Guess I’ll still hold on to this old clunker for now.

        1. I did not know that about Intel being more relaxed about their control over the thunderbolt port. I was just basing that information on every article I’ve read about the Flow X13 and everyone parrots the same information that asus went proprietary because of that AMD chip and was restricted due to Intel’s control over thunderbolt. You’re the first person that made me aware that they’ve all been wrong, and that Asus wasn’t forced into proprietary.

          I’m interested in this Flow X13 to a point or the new zephyrus rog 14. I have, or had, depending how you look at it, a Dell XPS 13 with Iris plus graphics that didn’t shut down properly and was in a closed bag running hot until the battery died and then I discovered a major hardware failure from that and now I’m still deciding whether its a write off due to an expired warranty or worth repairing and I’ve now switched to looking at what’s currently available in the 13 to 14 inch category of laptop with a passable GPU for on the go. The new XPS 13 or the Razer book or Razer stealth 13 were early candidates, but I’m just taking a step back to see the full scope of what will be available in 2021. To be honest, I’m kidding myself to think I would spend $3000 on this Flow X13 setup, but it is in line for what would be my ideal combination of both light weight gaming on the go and having the fire power of the e-GPU at home. Just a bit out of my price range unfortunately.

          Just having the temptation to spend $3000+ on a combination package means I really need to hide my wallet, give myself a reality slap and then after that, continue to look for something that’s within reach, that can do the job, without breaking the bank.

          1. Yes: while it’s started to happen, unfortunately AMD computers/mobo’s still by and large get released without TB3 chips & certification. Would love to see that change, but seems it’s very slow going.

            Still, Asus invested in creating a proprietary solution, which will likely end up being low volume (given the price). Not sure the numbers, but I’d think that’d be a big upfront investment, when they could have paid more for the TB3 controllers & certification.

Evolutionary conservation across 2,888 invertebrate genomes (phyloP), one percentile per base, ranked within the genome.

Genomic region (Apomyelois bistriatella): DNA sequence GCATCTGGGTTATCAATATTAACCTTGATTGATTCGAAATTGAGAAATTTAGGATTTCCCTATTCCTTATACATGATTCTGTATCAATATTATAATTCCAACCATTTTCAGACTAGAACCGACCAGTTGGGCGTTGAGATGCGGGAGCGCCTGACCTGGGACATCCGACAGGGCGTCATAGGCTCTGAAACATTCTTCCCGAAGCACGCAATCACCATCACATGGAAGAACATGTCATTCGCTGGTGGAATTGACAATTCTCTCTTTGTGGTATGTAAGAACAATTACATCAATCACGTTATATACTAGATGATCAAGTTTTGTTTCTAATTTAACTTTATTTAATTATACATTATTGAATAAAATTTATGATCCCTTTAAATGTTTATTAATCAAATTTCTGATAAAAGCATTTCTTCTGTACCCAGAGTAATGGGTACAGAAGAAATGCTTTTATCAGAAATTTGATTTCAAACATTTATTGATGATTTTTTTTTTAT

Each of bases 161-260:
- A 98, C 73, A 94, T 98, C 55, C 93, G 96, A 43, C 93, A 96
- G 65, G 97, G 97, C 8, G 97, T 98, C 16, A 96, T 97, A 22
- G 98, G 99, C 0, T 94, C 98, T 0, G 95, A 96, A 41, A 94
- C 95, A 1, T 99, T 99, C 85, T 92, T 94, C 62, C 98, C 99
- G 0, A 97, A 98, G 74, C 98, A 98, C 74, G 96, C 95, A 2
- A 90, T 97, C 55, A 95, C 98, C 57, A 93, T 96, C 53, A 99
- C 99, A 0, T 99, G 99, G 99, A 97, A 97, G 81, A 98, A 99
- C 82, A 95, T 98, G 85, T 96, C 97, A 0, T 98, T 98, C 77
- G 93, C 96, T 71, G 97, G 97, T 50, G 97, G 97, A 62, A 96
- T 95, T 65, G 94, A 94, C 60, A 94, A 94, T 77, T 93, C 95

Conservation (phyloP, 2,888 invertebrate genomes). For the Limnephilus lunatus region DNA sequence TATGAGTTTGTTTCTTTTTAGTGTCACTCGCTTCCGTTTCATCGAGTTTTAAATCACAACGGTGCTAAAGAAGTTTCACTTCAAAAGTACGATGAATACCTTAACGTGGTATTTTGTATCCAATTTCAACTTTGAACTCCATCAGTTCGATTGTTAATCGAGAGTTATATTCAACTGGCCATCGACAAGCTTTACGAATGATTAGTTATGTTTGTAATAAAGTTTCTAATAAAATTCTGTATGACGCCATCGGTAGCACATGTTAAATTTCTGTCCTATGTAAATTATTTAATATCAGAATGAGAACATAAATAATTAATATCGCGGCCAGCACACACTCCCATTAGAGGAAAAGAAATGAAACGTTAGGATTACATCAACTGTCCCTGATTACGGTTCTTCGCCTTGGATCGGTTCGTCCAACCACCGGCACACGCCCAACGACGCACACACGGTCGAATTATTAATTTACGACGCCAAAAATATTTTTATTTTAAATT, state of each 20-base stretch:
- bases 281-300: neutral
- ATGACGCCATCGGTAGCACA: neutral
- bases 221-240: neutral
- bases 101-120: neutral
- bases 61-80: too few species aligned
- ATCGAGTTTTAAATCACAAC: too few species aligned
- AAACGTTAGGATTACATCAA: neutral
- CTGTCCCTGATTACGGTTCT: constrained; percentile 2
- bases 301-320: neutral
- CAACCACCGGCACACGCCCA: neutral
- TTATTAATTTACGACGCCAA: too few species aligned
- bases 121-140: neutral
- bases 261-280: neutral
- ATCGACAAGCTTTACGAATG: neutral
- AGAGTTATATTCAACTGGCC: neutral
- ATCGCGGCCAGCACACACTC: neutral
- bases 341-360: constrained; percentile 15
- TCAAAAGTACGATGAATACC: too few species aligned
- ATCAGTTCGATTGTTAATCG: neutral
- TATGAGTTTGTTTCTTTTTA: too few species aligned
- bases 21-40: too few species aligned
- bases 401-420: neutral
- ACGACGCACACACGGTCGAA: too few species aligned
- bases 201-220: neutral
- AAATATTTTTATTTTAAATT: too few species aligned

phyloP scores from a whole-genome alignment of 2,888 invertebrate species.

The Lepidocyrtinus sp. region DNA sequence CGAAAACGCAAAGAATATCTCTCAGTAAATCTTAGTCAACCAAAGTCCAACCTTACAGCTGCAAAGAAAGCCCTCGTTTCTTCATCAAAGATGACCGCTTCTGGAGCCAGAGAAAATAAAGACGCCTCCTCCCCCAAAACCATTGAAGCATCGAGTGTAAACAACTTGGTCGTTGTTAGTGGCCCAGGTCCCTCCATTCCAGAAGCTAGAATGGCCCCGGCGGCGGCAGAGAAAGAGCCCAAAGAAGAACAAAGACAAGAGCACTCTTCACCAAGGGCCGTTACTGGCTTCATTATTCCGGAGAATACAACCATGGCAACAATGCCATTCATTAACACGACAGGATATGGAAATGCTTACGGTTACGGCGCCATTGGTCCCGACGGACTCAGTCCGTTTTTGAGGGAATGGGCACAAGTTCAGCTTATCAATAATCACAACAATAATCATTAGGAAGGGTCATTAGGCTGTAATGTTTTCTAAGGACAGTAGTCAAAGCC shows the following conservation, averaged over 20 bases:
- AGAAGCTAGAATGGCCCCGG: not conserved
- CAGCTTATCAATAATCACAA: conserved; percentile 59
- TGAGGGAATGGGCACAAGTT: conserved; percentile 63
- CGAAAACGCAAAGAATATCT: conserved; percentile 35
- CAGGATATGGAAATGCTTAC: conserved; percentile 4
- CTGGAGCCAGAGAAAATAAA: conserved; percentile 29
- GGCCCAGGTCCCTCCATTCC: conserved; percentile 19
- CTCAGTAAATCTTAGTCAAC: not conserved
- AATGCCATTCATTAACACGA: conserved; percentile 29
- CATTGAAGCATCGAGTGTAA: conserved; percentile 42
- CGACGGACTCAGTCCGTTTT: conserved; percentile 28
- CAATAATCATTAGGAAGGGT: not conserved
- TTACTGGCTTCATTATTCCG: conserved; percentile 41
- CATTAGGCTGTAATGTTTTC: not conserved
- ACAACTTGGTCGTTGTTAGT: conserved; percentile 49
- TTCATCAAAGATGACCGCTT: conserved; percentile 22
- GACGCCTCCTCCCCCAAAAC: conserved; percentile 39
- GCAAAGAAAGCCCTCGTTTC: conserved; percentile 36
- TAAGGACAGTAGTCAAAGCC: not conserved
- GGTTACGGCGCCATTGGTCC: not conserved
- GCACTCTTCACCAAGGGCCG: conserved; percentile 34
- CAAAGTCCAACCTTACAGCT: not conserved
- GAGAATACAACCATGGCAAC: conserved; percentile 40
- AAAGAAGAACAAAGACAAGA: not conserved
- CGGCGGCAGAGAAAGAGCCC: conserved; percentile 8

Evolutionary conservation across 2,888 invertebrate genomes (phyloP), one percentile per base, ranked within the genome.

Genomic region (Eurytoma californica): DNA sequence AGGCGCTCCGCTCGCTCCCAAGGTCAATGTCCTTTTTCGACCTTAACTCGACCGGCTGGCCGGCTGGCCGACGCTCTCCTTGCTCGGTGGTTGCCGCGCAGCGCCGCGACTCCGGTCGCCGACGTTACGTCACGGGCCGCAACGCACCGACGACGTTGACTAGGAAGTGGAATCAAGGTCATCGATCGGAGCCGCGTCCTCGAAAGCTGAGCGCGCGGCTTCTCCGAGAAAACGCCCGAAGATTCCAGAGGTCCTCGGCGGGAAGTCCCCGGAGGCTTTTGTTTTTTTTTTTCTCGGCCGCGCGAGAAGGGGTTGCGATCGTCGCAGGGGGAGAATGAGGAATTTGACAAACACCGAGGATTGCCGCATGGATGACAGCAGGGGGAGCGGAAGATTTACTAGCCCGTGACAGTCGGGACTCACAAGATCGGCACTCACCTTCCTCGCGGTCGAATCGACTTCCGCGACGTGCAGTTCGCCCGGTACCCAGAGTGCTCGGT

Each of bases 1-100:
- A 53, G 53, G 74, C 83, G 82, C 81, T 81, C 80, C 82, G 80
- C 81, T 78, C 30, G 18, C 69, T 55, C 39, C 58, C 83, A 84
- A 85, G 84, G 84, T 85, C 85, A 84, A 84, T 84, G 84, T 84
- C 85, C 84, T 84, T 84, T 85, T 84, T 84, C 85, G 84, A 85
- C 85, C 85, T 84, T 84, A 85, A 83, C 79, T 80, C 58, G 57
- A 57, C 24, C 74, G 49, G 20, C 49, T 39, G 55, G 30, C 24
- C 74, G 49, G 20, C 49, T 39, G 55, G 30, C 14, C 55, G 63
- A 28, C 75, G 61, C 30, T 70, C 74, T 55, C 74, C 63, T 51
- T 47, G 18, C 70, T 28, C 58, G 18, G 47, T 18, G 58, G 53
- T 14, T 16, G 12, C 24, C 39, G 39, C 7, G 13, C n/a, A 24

Making both the laptop and the dock TB3 certified would mean increasing the potential market size significantly for both.

            Then again, that does seem to be Asus’s thing…
            (Loved the Padphone’s concept!)

            And the cost… yea, it’s steep. Still, I keep my laptops 6+ years, so just like a phone now, that’s only $500 / year! 😉

      2. I will say, though, the form factor of this 3080 eGPU appears impressive and compares well with the slimmest eGPU enclosures out there, even more-so given its capabilities (100W, Gbit ethernet, etc.) and also that it packs the 3080 in.

        Just like the laptop itself, I would think they’d move a lot more volume if it was TB3/TB4/USB4…

    2. After reading some more, it seems this “ROG XG Mobile Interface” may be related to OCuLink-2. So it might be useable outside the ROG eGPU.

      But, also found some other details:
      – Not hot-swappable
      – MXM GPU card (i.e. a laptop GPU… explains the dock size, I guess)
      + As against TB3 or TB4, this is PCIe 4.0, so it’ll be faster (though the question is: by how much?)
      • The plug uses one of the USB-C ports, and drives the non-GPU features through it

      So, this is more a Alienware Graphics Amplifier style solution, but now using a built-in laptop GPU rather than a upgradable case.

      So, yea, definitely not the laptop for me… though, kinda wish it were.

      1. Here’s video showing the ROG software performing the hot-swap. Takes a few seconds.

        It’s encouraging to see the standard USB-C with Power Delivery integrated into the port… and even more so to think the rest is simply OCuLink-2. If so, we could build out our own eGPU enclosures and 3D print the connector’s jack for it.